Independent of your skill and experience these are objectively dangerous early season conditions that demand your full attention, respect, and the ability to detour to save your life if that is the prudent decision.
March 1 Snow Survey
March 28 Snow Survey
April 1 2013
The ultra-low late March Survey brought in some tropical-style downpours, lightening, and hail in its wake. Thirty years ago this tropical-style weather would have been very rare and noteworthy, but tropical humid weather during early Spring has not been uncommon during the last ten years. The question is, "will it offset the loss of precip out of the Northwest?"
I thought not, earlier in the Winter, and still believe the early thaw of the light snowpack will continue, despite these baby-downpours.
I am leaning heavily towards, "No, dry conditions will continue." Though these downpours will revive the snowpack a bit, they are not of low temp and will do nothing to change the early thaw trajectory we are already following. In fact, if the high temps continue we may see warm rains scouring high altitude snow off the mountain, rather than adding more snow.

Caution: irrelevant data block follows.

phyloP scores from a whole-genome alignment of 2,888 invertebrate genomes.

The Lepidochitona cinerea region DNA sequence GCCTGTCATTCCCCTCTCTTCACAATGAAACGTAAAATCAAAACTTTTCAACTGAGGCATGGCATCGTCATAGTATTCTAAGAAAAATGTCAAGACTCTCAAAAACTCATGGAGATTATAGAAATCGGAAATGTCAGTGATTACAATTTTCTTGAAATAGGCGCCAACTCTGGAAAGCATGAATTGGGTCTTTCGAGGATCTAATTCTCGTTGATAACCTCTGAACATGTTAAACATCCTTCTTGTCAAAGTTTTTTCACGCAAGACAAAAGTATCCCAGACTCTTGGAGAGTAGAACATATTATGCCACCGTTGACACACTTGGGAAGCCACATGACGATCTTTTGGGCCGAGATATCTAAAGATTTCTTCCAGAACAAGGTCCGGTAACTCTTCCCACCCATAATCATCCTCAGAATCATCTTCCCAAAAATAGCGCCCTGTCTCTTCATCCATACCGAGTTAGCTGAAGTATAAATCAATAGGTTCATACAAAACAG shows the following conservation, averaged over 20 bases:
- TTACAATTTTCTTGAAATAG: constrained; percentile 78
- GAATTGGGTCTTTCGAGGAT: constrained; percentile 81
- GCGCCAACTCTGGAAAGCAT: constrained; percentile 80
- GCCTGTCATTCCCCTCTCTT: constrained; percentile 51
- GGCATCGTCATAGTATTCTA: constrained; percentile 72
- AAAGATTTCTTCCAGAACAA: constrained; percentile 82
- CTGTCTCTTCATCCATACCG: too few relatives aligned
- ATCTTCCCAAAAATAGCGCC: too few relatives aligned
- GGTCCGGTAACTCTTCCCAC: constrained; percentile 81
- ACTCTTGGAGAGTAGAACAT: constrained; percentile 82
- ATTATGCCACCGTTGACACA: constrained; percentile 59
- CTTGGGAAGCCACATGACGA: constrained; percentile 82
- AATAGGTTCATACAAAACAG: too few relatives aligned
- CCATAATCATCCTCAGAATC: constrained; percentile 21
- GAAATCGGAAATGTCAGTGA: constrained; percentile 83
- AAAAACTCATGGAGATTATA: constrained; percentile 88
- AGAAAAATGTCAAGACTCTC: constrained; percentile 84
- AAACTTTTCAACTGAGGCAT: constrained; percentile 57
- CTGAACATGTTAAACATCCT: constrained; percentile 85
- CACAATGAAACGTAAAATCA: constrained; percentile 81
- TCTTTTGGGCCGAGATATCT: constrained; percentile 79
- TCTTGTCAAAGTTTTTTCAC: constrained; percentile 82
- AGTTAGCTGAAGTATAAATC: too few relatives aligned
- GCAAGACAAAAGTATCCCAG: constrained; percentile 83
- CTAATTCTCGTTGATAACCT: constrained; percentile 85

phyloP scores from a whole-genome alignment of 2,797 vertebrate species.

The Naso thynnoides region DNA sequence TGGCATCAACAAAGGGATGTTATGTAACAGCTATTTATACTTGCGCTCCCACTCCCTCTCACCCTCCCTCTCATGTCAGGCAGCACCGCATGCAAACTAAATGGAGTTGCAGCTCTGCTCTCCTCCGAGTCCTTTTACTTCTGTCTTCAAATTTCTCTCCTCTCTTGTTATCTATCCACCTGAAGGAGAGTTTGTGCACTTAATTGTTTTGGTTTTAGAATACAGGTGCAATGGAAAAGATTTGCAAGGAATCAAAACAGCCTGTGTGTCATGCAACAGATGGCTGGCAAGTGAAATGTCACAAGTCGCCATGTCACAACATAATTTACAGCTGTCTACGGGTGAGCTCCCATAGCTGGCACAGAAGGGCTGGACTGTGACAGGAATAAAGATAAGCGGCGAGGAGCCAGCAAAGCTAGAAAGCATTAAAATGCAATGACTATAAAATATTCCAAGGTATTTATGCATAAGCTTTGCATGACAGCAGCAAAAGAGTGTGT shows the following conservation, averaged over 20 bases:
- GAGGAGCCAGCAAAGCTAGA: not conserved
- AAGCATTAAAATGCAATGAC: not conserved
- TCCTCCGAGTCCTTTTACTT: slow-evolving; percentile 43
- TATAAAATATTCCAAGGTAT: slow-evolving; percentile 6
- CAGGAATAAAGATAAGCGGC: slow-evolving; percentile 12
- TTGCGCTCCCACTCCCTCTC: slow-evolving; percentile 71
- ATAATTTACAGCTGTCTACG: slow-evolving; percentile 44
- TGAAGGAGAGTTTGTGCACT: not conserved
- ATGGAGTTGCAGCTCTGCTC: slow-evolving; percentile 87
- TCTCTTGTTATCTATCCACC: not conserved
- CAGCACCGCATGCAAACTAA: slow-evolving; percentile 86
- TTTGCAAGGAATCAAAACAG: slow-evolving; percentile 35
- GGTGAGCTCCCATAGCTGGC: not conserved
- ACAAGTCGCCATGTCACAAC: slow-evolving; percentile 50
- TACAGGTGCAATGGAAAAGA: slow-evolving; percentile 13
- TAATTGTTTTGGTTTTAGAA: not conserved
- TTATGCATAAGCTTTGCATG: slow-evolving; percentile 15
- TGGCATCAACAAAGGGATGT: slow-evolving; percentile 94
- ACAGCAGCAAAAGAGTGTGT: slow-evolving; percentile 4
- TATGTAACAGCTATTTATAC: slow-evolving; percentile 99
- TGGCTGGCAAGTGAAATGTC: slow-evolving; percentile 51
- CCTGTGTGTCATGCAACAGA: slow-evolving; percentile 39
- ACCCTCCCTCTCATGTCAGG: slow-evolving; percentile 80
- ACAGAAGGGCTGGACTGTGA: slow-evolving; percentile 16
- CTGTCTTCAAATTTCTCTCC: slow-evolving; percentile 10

Conditions are still pointing towards an early opening of the Sierra, but these conditions deepen the dangers at the same time they clear the snows. Diminished snowpack conditions that draw backpackers early into the High Sierra also fill the rivers and creeks with dangerous levels of runoff.
During warm early thaw years warm tropical rains can bring precipitious thaws. These rapid melts cause avalanches, flood levels of rivers that sweep away both forest and rock, and impossible fording conditions for the duration of the flood period of the thaw. These current tropical-style downpours remind us of these dangers.
The real long term danger that we have seen emerging over the last few years is the pattern of rapidly shifting extreme weather conditions. Over the last three seasons we have seen one record breaking heavy snow Winter sandwhiched between two record breaking dry Winters.
A great extremity of weather conditions is happening from one season to the next.
April 11 2013
On Feb the 5th above I noted that the "stormgate," the traditional combination of weather influences which pushed our traditional cold Winter storms through their rotation around the Alutians, turning this great force down the West Coast of North America, had closed.